The adoptive family will have a healthier beast and the creatures who join our lives will have a higher standard of living with committed people aware of and sensitive to their needs.

How many neutered,trained,vaccinated and chipped animals pose a problem-even if they get loose?

When they do get in trouble,their families could be located with greater ease and those families would be held accountable for the animal's well-being and any damages they might cause.

Such policies would require a little time,money and effort in the begining but,once implemented,would reduce or eliminate the costs we incur by treating animals as commodities rather than thinking,feeling creatures.

-- Posted by quantumcat on Thu, Feb 4, 2010, at 11:47 AM

"People that keep hunting dogs will keep them up to date on shots and when they are hunted the dogs get a large amount of exercise."

Really? Because one of my dogs is a hunting dog that I got at the Bedford County animal control and she was not treated very well at all by her previous owners. She was definitely abused as she is afraid of literally everything and has many visible scars from when she lived with her former family...I'm hoping that most hunters treat their dogs better than mine was treated.

-- Posted by cfrich on Thu, Feb 4, 2010, at 1:51 PM

Yes REALLY. There is always a bad apple.Just like all the puppy mills that are found with the small lap dogs. Not all poodles are pampered. But those that HUNT, keep their dogs up to date on shots because they come in contact with wild animals.

-- Posted by Easton on Thu, Feb 4, 2010, at 3:03 PM

Its better than dumping them out on Whiteside Hill Rd or shooting them

-- Posted by Double Exposure on Fri, Feb 5, 2010, at 6:05 PM

I would agree that any true hunter is going to care for their dogs. They have an investment and that investment helps them with their hunting, so why starve it to death.

However, there are folks who THINK they want to be hunters or who get a dog and then realize that it is a commitment. They should find a home but instead either neglect it or drop it off.

We have a 6 month (approximated by our vet) coon dog (also identified by our vet, that was dropped off. She is healthy and full off energy (FULL). She just finished her initial shots and is ready for adoption if someone is interested.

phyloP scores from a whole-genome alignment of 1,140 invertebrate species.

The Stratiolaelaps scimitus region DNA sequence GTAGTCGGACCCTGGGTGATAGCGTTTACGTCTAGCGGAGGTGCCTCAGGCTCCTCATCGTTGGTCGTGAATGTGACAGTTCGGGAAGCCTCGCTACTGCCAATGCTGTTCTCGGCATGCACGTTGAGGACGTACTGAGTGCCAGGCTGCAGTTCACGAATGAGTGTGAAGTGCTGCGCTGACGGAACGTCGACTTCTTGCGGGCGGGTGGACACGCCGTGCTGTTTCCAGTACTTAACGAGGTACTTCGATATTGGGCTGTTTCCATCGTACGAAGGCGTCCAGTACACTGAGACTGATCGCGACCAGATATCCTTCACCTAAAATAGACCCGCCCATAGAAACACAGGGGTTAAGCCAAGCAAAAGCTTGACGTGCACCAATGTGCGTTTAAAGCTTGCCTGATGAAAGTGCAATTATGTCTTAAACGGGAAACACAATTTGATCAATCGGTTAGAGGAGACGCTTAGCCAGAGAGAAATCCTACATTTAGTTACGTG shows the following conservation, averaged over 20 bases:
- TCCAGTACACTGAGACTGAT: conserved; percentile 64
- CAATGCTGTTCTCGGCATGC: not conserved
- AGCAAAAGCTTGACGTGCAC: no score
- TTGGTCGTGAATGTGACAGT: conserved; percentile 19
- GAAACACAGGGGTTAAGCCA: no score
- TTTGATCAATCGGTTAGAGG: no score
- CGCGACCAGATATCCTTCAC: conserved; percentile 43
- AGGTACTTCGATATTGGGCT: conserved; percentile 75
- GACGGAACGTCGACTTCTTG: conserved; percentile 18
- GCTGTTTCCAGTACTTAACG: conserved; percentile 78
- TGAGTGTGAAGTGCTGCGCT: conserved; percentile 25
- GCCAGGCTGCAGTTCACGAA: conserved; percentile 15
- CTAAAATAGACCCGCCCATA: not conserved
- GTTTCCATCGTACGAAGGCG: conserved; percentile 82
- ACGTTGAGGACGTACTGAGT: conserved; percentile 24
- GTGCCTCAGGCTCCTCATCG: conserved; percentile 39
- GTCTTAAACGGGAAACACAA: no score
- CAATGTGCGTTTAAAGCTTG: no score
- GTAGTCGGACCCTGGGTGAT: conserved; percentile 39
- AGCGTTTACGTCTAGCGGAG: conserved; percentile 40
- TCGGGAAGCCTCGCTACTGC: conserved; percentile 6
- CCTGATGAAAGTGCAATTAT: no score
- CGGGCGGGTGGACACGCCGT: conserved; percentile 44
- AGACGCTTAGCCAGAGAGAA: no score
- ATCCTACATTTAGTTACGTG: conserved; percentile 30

We have probably spoiled her by her living in a heated greenhouse but she may be young enough to train. I do not know the "in's and out's" of coon dog training.

Did I mention the price? FREE! You don't even have to pay for her vet bills. Her leaving will just make room for the next drop off that I am sure will soon arrive.

-- Posted by stevemills on Sat, Feb 6, 2010, at 8:38 AM

There is a site that has a section for orphaned or free coon dogs, let me know if you want the site. There are always some young boys that would love to have their own coon dog.

-- Posted by Easton on Tue, Feb 9, 2010, at 12:56 PM

The problem with street corner/parking lot puppy sales/give away is that often times that puppy grows up to be a dog that nobody wants. There is nothing sweeter that a cuddly little puppy and nothing worse than a big dog tearing up the news paper and pooping in the neighbor's yard. What was cute and cuddly is now a problem. So, what do you do? Well you could take it to the animal shelter but the dog is probably not adoptable and they will end up "putting it to sleep". To save it from being killed you load up the dog and take it for a drive in the country; dump it out on the side of the road and head back home with a certain amount of guilt but the problem is solved. WRONG... now it is someone else's problem. It is far more humane to shoot a dog than to dump it on the side of the road to starve or get run over. People justify dumping their dog on the side of the road by believing that "some farmer will give it a good home". Not going to happen folks... farmers don't want stray dogs chasing and killing their stock. Often times the farmer ends up having to shoot a stray dog that someone dumped on the side of the road to starve. The dog has to kill livestock in order to live and the farmer has to kill the dog to protect his property.

Have your animals spayed or neutered and make the punishment for dumping them harsh enough that people will think twice before doing it.

-- Posted by Farmer Bill on Thu, Feb 11, 2010, at 10:23 AM


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David Melson is a copy editor and staff writer for the Times-Gazette.